What would you do if you knew an enemy was threatening your life and the lives of everyone around you? Would you be inclined to act if you knew that the enemy would destroy not just your present, but your future and your children’s futures?
What would you do if you knew the enemy was, in a manner of speaking, inside your house?
It’s not just a shopworn teen slasher flick premise. It’s the reality of climate change. And the enemy is our apathy, our mole-like refusal to confront a reality that is already infiltrating our lives and disturbing the pleasantly static image we have of our world.
But let me back up for a second. Somehow, when we read sentences like the one above, we tend to take it personally, as if it were entirely our fault and our problem to fix. We attend to our recycling more assiduously for a few days, or weeks, we take shorter showers and like posts by Al Gore. But that’s not the point.
These well-meaning actions notwithstanding, it is eminently clear to any thinking person, as well as the world’s scientists, economists (and the rare long-view politician) that arresting the insidious onward march of climate change is a task that must be spearheaded by governments, large institutions and businesses. So why don’t they do anything about it?
See above – our mole-like refusal to care too much or too long about an issue that will overwhelm all of us, no matter what our religious, political or economic situation. We are instead busy fighting over whether some people should be allowed to marry, or when the world was created, or why cotton candy isn’t part of the food pyramid (that last one was obviously made up but don’t count the sugar lobby out just yet).
Our apathy emboldens those in power to continue to do nothing about climate change. And therefore, much more than our individual actions, it is our awareness and activism that will turn this tide. And this, in turn requires wake-up calls. Not one or two or several – a constant stream of good old-fashioned intrusive marketing, that muscles its way into our lives and forces us to pay attention. Interventions, not suggestions.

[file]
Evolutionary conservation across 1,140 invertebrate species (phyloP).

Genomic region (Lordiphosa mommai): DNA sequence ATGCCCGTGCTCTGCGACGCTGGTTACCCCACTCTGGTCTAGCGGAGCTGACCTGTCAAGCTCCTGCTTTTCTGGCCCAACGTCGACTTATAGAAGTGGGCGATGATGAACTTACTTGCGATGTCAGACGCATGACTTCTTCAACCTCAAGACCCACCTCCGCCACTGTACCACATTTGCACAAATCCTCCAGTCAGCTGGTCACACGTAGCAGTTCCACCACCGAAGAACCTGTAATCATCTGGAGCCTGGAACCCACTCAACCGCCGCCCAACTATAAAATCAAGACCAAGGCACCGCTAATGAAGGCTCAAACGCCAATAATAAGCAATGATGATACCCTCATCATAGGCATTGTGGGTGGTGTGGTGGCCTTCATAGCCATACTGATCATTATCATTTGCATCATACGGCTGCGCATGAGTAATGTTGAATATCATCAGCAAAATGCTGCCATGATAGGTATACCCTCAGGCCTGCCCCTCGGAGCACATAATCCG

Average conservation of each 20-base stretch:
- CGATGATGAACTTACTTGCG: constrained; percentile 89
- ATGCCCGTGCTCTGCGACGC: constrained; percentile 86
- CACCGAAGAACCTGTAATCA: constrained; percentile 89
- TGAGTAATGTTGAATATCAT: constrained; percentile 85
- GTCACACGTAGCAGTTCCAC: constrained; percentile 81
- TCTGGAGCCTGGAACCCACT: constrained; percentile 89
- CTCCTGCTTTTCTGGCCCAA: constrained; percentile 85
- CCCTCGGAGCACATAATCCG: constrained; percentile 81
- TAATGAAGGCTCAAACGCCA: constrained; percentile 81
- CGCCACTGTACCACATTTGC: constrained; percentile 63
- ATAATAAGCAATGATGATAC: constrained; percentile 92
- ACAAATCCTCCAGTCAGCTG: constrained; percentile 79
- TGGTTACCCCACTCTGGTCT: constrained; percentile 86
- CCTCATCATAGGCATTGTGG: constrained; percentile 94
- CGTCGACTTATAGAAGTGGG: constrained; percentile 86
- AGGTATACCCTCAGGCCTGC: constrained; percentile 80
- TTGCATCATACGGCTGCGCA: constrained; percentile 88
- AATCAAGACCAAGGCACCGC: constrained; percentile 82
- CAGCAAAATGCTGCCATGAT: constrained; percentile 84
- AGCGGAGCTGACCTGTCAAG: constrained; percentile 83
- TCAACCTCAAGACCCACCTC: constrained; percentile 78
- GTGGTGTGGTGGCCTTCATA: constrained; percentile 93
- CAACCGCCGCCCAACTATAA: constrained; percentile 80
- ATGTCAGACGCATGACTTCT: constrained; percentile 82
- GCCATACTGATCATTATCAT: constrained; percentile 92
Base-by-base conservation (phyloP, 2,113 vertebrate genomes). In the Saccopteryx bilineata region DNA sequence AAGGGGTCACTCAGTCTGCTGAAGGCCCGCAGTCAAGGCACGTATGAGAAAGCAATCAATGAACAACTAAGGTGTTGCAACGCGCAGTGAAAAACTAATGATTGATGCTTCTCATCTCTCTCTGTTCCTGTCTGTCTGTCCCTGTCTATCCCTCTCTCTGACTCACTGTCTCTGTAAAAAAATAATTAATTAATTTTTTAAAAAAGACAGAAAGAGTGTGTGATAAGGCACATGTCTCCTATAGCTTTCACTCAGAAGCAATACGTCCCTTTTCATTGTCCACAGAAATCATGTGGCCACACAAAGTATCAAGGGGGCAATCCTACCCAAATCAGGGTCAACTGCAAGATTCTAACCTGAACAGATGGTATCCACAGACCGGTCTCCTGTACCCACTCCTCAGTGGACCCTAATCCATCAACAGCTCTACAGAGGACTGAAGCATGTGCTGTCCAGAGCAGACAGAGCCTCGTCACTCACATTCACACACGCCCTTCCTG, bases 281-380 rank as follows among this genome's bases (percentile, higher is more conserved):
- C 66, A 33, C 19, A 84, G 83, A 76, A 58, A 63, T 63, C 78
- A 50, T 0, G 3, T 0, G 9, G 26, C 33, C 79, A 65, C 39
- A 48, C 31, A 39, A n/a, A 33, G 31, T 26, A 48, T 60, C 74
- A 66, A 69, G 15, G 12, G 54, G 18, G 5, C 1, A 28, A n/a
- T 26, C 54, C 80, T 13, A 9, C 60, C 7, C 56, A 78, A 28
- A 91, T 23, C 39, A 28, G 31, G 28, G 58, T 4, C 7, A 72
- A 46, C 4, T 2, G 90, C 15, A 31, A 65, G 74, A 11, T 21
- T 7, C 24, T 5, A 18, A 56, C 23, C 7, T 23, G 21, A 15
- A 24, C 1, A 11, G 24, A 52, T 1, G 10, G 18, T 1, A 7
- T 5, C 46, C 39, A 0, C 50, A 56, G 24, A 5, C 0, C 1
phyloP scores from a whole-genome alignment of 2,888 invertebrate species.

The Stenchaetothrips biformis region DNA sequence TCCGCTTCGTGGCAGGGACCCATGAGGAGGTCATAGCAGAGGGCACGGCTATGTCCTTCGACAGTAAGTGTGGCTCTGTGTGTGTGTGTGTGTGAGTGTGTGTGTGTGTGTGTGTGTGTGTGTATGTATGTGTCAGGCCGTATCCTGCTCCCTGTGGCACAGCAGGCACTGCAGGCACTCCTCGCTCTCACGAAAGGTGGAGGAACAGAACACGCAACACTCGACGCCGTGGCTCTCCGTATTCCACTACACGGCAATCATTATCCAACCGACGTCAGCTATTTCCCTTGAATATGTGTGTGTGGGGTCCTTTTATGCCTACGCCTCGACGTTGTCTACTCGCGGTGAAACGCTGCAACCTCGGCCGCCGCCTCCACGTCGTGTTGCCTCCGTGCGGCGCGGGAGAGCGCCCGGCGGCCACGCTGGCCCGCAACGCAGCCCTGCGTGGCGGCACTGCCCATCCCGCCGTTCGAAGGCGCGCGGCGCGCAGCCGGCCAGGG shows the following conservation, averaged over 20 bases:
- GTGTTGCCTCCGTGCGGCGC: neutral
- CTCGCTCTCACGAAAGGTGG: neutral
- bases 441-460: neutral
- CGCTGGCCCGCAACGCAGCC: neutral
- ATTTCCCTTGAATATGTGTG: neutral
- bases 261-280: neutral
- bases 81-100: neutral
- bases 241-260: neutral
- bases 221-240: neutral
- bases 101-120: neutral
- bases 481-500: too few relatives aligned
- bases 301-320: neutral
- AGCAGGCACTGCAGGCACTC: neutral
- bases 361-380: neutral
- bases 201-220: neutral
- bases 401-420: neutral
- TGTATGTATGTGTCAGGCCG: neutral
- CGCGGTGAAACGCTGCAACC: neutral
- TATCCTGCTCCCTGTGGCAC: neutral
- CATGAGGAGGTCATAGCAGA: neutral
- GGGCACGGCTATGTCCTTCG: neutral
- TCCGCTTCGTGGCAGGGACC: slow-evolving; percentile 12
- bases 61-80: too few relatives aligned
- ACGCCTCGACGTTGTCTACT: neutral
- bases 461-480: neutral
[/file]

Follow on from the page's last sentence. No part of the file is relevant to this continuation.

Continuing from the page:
In the last couple of weeks, I have had the rare privilege of no fewer than three such interventions. And they all came to me insidiously, wrapped in content I willingly consumed.
The first was David Mitchell’s brilliant new novel, The Bone Clocks. It’s a masterful thriller with too many dimensions to be categorized, but throughout this book, as well as his earlier works, Cloud Atlas and Ghostwritten, there are grim and compelling visions of a post-apocalyptic earth devastated by global warming. Many scientists have written about this but when you come across it in a novel that you are enjoying, (another one is Margaret Atwood’s bleak Oryx and Crake) it has twice the impact. Think of it as non-sleazy native advertising.
The second was a movie called “The East” about a band of eco-terrorists and an investigator who infiltrates their ranks. Terrorism is not a solution to anything, and in fact, only beatifies those attacked, but the movie spotlights the way in which large corporations get away with, literally, murder, ( because suddenly, at that point, they aren’t “people” anymore) and raises the question of what we would like to do about it. It always helps when an issue is promoted by pretty people and this one has its share – but they are also good performers who force us to face our own complicity in the destruction and depredation of resources taking place around us.
Best of all though, is an extraordinary campaign by the World Meteorological Organization for its Climate Summit 2014, in partnership with TV networks around the world. It’s a simple enough idea. Weather reporters from major channels across the world report from the year 2050 – and the news is not good. For a salutary look at what the future may hold for us, go to wmovideomaster or search “Weather Reports 2050” on YouTube or follow this link.
This is a fantastic example of how we can create immediacy around a threat that seems too large, hazy and distant to consider. These are all tools that can help us fight our worst enemy — our apathy.
And if they inspire you to recycle, bike to work and install solar, hey, it’s all good.